Here's some tools and equipment you might find useful when making this recipe:
- Cherry pitter - While you can pit cherries without a cherry pitter, this little device helps make it go a lot faster. It also works for olives! If you use a lot of fresh cherries and/or olives, I highly suggest a multi-cherry pitter (definitely on my wish list if this one ever gives out).
- Large pot - a 4-quart Dutch oven works great for making the cherry filling. You can also use a regular saucepot.
- Mixing bowls - in a variety of sizes.
- Pie plate - this recipe makes a good amount of filling, so I recommend using a deep dish pie plate (or one that's at least 2 inches tall). The one I used is ceramic. So if you use a glass or metal pie plate, keep in mind it will probably cook a little faster.
- Pie server - or a knife and server set that works for both pies and cakes.
- Pastry blender (optional) - TBH I don't even own one, because I prefer to use my hands. But if you want to keep your hands clean, a pastry cutter is the tool you want to cut butter into flour to make flaky pie crusts and buttery streusels.
- Pie shield (optional) - if you don't make a lot of pies, aluminum foil works too, but it's a little more difficult when the pie plate is hot out of the oven. An adjustable pie shield is inexpensive and works on pies from 8 to 11.5 inches.
- Rolling pin (optional) - if you're making the bottom crust from scratch or using a box mix.
Storage & Reheating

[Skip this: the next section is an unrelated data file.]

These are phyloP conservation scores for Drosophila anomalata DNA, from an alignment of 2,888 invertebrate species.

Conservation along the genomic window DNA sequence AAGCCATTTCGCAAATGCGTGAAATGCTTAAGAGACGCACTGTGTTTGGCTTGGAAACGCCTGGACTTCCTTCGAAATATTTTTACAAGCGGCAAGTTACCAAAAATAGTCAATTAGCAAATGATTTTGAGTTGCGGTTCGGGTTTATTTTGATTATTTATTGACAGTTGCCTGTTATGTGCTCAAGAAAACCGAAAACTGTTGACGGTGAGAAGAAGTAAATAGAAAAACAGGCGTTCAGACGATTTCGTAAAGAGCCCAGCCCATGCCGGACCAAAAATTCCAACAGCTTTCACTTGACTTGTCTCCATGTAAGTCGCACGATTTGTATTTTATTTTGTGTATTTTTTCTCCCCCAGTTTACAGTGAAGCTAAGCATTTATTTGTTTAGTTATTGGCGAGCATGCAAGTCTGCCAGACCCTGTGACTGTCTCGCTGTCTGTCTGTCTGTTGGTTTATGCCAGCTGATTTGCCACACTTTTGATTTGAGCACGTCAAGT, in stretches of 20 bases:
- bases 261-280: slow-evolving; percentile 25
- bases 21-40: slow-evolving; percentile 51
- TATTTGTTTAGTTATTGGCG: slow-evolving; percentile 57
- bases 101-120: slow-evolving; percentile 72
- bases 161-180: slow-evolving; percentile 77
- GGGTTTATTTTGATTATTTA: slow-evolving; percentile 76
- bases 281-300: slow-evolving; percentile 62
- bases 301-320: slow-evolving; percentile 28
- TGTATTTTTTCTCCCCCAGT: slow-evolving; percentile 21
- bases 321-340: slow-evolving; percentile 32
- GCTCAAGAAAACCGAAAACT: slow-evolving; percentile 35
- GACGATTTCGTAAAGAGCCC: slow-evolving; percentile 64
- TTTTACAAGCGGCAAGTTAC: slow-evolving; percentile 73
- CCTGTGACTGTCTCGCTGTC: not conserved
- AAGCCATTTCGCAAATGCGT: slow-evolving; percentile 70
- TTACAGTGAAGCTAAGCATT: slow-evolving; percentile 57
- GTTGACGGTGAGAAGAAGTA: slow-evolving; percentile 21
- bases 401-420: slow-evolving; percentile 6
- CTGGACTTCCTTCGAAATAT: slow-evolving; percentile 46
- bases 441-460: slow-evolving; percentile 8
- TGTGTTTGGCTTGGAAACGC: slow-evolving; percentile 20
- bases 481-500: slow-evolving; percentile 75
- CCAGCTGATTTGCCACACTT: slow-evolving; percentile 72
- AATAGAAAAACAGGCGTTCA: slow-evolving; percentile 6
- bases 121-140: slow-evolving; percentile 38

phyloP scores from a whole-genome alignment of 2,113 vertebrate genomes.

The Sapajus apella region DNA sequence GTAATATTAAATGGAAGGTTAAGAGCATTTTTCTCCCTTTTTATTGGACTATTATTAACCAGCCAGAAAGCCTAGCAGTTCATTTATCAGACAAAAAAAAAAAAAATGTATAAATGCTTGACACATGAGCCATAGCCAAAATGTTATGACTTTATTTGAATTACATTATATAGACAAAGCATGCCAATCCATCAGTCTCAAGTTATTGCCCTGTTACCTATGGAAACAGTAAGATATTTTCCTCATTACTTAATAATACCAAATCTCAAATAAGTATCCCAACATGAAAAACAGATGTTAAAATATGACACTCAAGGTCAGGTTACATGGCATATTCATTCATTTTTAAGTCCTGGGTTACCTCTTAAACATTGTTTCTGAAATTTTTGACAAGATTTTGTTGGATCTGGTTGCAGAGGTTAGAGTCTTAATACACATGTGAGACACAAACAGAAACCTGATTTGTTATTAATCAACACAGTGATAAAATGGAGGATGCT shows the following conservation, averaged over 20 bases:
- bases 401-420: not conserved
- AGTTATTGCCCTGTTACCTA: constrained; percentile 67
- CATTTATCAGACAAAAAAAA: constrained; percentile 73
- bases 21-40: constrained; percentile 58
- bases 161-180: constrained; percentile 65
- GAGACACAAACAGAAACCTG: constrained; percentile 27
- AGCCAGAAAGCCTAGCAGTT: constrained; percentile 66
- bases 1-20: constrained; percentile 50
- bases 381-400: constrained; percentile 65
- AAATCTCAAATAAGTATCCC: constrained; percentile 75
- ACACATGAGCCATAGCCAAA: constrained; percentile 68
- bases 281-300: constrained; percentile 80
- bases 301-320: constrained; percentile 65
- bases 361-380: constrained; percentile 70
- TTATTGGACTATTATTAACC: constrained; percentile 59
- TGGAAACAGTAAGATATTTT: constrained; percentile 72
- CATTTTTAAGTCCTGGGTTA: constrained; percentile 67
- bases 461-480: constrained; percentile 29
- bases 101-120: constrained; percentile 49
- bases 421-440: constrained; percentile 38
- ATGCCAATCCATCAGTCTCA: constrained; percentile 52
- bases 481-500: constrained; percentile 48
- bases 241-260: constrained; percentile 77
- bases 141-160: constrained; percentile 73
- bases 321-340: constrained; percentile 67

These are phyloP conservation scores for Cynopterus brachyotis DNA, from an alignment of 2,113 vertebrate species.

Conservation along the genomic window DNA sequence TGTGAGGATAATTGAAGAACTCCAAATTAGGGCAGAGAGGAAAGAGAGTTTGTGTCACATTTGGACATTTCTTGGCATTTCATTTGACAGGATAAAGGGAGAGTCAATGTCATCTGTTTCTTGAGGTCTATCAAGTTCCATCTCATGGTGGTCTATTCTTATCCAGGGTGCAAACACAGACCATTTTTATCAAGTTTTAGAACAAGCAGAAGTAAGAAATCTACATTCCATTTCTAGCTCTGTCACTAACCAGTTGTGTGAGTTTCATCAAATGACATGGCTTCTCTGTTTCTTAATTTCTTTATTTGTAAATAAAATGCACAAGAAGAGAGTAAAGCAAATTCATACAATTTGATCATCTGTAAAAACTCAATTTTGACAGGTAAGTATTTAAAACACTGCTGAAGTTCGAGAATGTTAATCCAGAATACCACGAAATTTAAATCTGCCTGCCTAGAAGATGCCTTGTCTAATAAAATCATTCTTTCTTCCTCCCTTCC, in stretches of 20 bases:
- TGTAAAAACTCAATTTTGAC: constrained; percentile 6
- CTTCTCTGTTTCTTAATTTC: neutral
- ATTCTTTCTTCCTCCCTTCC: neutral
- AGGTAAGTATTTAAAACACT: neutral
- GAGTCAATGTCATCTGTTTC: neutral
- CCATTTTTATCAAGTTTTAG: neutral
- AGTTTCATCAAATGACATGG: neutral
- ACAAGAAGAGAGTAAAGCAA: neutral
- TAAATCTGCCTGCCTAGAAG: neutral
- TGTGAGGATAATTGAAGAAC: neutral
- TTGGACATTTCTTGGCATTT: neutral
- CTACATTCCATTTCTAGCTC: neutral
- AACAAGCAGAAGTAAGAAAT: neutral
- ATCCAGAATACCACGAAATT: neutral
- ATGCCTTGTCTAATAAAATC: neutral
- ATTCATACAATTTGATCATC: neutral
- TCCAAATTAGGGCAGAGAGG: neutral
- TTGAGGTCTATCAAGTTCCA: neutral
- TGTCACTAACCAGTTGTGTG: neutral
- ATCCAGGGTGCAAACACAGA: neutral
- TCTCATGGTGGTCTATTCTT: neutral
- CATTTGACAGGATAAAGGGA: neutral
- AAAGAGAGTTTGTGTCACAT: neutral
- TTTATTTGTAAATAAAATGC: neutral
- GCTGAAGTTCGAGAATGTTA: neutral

Because of its high sugar content, cherry crunch pie can be stored at room temperature for a couple of days. However, it's safer to store it in the fridge and will last longer (up to 5 days).
Fruit pies should be allowed to cool for a minimum of 2-3 hours before serving. Otherwise, the juices will run out everywhere. So if you want to serve a warm pie, it's best to make it ahead of time and gently reheat it before serving.
To refresh a whole pie, bake it for about 15-20 minutes in a 325-degree oven. You should store the pie at room temperature instead of in the fridge since it will take longer to heat up if it starts cold. And reheating the pie for too long may eventually cause it to dry out.
To reheat a single slice of pie, you can also bake it in the oven on a baking sheet (15 minutes at 325 °F. Or, microwave in 20-second intervals until warm.
Not all cherry pie filling is gluten free, but luckily this one is! Some cherry pie fillings use flour or other gluten-containing starches as a thickener. But this recipe uses cornstarch, which is naturally gluten free. So if you follow a gluten free diet, you can make this cherry pie filling recipe as written.
To make a gluten free cherry pie with crumble topping, you can use a gluten free pie crust and gluten free flour in the streusel. Just double check that your brand of baking powder is gluten free too.
They are essentially the same thing: a shaggy combination of flour, sugar, and butter often used to top a cake or pie. Streusel is a German word, while a crumb topping or crumble is the British version.